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| Human World on May 13, 2012

Using robots to retrieve valuable info from living brains

Researchers have developed a robot arm – guided by a cell-detecting computer algorithm – to identify and record information from the brain’s neurons.

Researchers have developed a way to use robotics to find and record information from neurons in the living brain. They began their studies with a living mouse brain. The labs of Ed Boyden, associate professor of biological engineering and brain and cognitive sciences at MIT, and Craig Forest, assistant professor of mechanical engineering at Georgia Tech, collaborated to develop the technique, which they call in vivo robotics. They published their first paper about the technique in the journal Nature Methods on May 6, 2012.

The method could be particularly useful in studying brain disorders such as schizophrenia, Parkinson’s disease, autism and epilepsy, Boyden said.

Researchers at MIT and Georgia Tech are using robotics to probe the living brain. Image via Shutterstock

They have created a robotic arm that can find and record information from the brain's neurons. Credit: Sputnik Animation and MIT McGovern Institute

They developed a robot arm – guided by a cell-detecting computer algorithm – to identify and record information from the brain’s neurons. These scientists say their technique acquires this information with better accuracy and speed than a human experimenter, who would have to be trained for months in order to accomplish the same work.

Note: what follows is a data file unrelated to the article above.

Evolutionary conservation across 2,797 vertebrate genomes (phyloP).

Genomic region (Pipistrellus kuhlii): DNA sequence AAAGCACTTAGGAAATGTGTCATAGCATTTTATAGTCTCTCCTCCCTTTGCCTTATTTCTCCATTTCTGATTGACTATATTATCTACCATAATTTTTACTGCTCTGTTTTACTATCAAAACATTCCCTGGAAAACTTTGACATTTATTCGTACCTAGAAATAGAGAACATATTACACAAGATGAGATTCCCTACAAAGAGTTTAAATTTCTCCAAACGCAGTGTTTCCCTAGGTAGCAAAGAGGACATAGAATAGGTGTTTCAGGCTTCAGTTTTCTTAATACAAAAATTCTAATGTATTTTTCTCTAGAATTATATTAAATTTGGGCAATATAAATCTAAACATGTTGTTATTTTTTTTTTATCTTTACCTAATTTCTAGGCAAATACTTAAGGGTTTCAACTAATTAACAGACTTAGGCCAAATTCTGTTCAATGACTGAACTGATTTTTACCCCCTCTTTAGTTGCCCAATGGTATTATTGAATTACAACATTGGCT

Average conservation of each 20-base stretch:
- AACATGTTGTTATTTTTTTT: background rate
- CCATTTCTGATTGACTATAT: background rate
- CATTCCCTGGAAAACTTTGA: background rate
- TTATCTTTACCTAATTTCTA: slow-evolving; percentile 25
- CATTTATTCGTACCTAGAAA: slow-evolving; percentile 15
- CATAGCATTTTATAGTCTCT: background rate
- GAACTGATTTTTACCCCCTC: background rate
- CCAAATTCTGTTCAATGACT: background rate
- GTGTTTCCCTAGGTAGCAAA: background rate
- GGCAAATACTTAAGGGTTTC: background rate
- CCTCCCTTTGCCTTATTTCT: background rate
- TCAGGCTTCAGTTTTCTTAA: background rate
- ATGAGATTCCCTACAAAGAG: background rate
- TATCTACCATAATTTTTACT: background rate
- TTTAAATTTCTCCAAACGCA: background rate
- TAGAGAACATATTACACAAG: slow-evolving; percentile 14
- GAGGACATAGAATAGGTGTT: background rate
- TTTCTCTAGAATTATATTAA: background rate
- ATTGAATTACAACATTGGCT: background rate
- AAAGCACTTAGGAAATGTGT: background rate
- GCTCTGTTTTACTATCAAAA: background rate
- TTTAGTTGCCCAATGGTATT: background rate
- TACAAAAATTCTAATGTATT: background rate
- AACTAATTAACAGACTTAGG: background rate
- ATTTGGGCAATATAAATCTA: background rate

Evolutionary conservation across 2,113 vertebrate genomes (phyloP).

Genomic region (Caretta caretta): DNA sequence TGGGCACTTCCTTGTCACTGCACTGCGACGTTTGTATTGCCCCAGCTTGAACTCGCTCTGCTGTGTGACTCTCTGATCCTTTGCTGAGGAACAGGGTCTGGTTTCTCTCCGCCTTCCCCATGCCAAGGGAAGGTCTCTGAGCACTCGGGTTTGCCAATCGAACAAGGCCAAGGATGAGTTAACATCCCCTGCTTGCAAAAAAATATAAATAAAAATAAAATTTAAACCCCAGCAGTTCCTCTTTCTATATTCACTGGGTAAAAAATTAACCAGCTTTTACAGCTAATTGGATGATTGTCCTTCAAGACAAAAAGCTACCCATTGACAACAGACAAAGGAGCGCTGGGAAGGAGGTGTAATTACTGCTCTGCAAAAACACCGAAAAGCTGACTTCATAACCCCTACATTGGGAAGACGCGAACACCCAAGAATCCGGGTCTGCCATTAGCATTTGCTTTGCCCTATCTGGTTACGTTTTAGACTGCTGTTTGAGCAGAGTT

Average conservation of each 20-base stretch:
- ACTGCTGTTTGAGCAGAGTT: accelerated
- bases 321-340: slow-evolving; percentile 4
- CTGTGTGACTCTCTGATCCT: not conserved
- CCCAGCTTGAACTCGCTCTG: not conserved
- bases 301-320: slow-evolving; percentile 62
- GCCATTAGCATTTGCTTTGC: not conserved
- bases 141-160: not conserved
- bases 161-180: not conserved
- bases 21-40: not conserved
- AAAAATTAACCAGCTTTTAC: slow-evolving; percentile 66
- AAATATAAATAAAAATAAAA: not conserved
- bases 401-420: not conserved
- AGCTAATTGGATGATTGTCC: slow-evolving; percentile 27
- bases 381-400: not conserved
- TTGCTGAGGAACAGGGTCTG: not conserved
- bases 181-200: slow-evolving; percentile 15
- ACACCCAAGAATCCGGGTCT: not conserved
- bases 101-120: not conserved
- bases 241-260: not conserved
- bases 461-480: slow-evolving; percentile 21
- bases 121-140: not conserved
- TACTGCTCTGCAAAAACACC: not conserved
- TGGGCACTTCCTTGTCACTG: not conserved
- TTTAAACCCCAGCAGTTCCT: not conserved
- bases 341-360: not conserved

Why access the inner workings of a neuron inside the living brain? Such access offers useful information about the brain’s patterns of electrical activity, its shape, even a profile of which genes are turned on at a given moment, these scientists say.

They say that their technique will ultimately enable researchers to classify the thousands of different types of cells in the brain, map the ways they connect to each other, and figure out how diseased cells differ from normal cells.

MIT researcher Ed Boyden (left) and Georgia Tech researchers Suhasa Kodandaramaia (seated) and Craig Forest. They say the training of humans to do this type of work is so difficult that only a few labs do it at present. Image Credit: MIT

Bottom line: Researchers at MIT and Georgia Tech have created a robotic arm that can find and record information from neurons in the living brain. They published their first paper about the technique in the journal Nature Methods on May 6, 2012.

Read more about this story from MIT